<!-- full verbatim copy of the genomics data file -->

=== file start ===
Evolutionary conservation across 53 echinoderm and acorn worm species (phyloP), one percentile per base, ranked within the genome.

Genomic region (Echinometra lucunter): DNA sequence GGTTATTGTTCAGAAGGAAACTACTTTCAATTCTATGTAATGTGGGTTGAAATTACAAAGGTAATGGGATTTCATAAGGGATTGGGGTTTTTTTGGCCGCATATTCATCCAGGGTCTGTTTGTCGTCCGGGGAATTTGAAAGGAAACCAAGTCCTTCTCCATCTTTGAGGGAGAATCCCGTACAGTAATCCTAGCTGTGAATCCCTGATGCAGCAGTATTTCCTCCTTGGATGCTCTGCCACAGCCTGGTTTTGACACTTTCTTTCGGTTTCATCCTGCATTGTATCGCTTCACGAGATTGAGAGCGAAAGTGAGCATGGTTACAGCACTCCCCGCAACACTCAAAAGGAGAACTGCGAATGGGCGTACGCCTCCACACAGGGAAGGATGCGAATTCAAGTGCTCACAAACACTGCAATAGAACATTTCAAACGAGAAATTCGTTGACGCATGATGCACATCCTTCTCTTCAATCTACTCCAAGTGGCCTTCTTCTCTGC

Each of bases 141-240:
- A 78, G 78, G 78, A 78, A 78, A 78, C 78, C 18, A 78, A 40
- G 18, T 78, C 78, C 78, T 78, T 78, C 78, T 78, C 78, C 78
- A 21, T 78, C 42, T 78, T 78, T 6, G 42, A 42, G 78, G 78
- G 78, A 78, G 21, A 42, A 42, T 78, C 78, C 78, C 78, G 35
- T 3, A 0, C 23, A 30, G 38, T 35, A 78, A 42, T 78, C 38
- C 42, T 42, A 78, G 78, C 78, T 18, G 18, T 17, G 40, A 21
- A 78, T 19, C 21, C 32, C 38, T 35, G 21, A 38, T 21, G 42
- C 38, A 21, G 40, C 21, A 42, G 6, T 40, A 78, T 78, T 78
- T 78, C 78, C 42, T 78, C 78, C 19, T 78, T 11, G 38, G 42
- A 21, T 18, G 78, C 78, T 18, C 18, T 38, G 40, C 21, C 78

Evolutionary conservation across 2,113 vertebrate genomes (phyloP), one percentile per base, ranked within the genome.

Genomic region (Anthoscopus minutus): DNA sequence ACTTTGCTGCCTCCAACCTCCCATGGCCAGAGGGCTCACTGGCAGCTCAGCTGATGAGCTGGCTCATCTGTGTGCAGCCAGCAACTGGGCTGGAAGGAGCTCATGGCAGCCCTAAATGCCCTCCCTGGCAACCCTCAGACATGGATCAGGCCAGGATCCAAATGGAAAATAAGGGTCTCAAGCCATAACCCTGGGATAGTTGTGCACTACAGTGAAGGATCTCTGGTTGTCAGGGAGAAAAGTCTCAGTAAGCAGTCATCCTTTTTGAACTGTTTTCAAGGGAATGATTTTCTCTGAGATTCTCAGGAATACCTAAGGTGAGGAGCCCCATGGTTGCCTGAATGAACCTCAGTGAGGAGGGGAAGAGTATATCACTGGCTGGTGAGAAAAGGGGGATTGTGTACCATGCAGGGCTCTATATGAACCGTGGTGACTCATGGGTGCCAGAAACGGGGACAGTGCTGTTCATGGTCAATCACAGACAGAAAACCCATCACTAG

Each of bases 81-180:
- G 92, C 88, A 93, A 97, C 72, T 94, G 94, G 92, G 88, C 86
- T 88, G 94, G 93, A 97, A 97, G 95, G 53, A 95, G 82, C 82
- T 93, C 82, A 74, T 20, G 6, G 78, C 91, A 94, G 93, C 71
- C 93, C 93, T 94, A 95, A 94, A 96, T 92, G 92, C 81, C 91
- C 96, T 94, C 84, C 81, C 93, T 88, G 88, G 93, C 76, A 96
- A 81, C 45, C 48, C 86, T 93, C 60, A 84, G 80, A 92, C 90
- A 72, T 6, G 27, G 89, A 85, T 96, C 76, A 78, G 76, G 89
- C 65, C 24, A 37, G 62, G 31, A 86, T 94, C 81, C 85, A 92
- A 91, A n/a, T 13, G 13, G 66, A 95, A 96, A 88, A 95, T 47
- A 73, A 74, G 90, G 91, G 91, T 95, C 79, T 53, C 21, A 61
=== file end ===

Evolutionary conservation across 53 echinoderm and acorn worm species (phyloP), one percentile per base, ranked within the genome.

Genomic region (Echinometra lucunter): DNA sequence GGTTATTGTTCAGAAGGAAACTACTTTCAATTCTATGTAATGTGGGTTGAAATTACAAAGGTAATGGGATTTCATAAGGGATTGGGGTTTTTTTGGCCGCATATTCATCCAGGGTCTGTTTGTCGTCCGGGGAATTTGAAAGGAAACCAAGTCCTTCTCCATCTTTGAGGGAGAATCCCGTACAGTAATCCTAGCTGTGAATCCCTGATGCAGCAGTATTTCCTCCTTGGATGCTCTGCCACAGCCTGGTTTTGACACTTTCTTTCGGTTTCATCCTGCATTGTATCGCTTCACGAGATTGAGAGCGAAAGTGAGCATGGTTACAGCACTCCCCGCAACACTCAAAAGGAGAACTGCGAATGGGCGTACGCCTCCACACAGGGAAGGATGCGAATTCAAGTGCTCACAAACACTGCAATAGAACATTTCAAACGAGAAATTCGTTGACGCATGATGCACATCCTTCTCTTCAATCTACTCCAAGTGGCCTTCTTCTCTGC

Each of bases 141-240:
- A 78, G 78, G 78, A 78, A 78, A 78, C 78, C 18, A 78, A 40
- G 18, T 78, C 78, C 78, T 78, T 78, C 78, T 78, C 78, C 78
- A 21, T 78, C 42, T 78, T 78, T 6, G 42, A 42, G 78, G 78
- G 78, A 78, G 21, A 42, A 42, T 78, C 78, C 78, C 78, G 35
- T 3, A 0, C 23, A 30, G 38, T 35, A 78, A 42, T 78, C 38
- C 42, T 42, A 78, G 78, C 78, T 18, G 18, T 17, G 40, A 21
- A 78, T 19, C 21, C 32, C 38, T 35, G 21, A 38, T 21, G 42
- C 38, A 21, G 40, C 21, A 42, G 6, T 40, A 78, T 78, T 78
- T 78, C 78, C 42, T 78, C 78, C 19, T 78, T 11, G 38, G 42
- A 21, T 18, G 78, C 78, T 18, C 18, T 38, G 40, C 21, C 78

Evolutionary conservation across 2,113 vertebrate genomes (phyloP), one percentile per base, ranked within the genome.

Genomic region (Anthoscopus minutus): DNA sequence ACTTTGCTGCCTCCAACCTCCCATGGCCAGAGGGCTCACTGGCAGCTCAGCTGATGAGCTGGCTCATCTGTGTGCAGCCAGCAACTGGGCTGGAAGGAGCTCATGGCAGCCCTAAATGCCCTCCCTGGCAACCCTCAGACATGGATCAGGCCAGGATCCAAATGGAAAATAAGGGTCTCAAGCCATAACCCTGGGATAGTTGTGCACTACAGTGAAGGATCTCTGGTTGTCAGGGAGAAAAGTCTCAGTAAGCAGTCATCCTTTTTGAACTGTTTTCAAGGGAATGATTTTCTCTGAGATTCTCAGGAATACCTAAGGTGAGGAGCCCCATGGTTGCCTGAATGAACCTCAGTGAGGAGGGGAAGAGTATATCACTGGCTGGTGAGAAAAGGGGGATTGTGTACCATGCAGGGCTCTATATGAACCGTGGTGACTCATGGGTGCCAGAAACGGGGACAGTGCTGTTCATGGTCAATCACAGACAGAAAACCCATCACTAG

Each of bases 81-180:
- G 92, C 88, A 93, A 97, C 72, T 94, G 94, G 92, G 88, C 86
- T 88, G 94, G 93, A 97, A 97, G 95, G 53, A 95, G 82, C 82
- T 93, C 82, A 74, T 20, G 6, G 78, C 91, A 94, G 93, C 71
- C 93, C 93, T 94, A 95, A 94, A 96, T 92, G 92, C 81, C 91
- C 96, T 94, C 84, C 81, C 93, T 88, G 88, G 93, C 76, A 96
- A 81, C 45, C 48, C 86, T 93, C 60, A 84, G 80, A 92, C 90
- A 72, T 6, G 27, G 89, A 85, T 96, C 76, A 78, G 76, G 89
- C 65, C 24, A 37, G 62, G 31, A 86, T 94, C 81, C 85, A 92
- A 91, A n/a, T 13, G 13, G 66, A 95, A 96, A 88, A 95, T 47
- A 73, A 74, G 90, G 91, G 91, T 95, C 79, T 53, C 21, A 61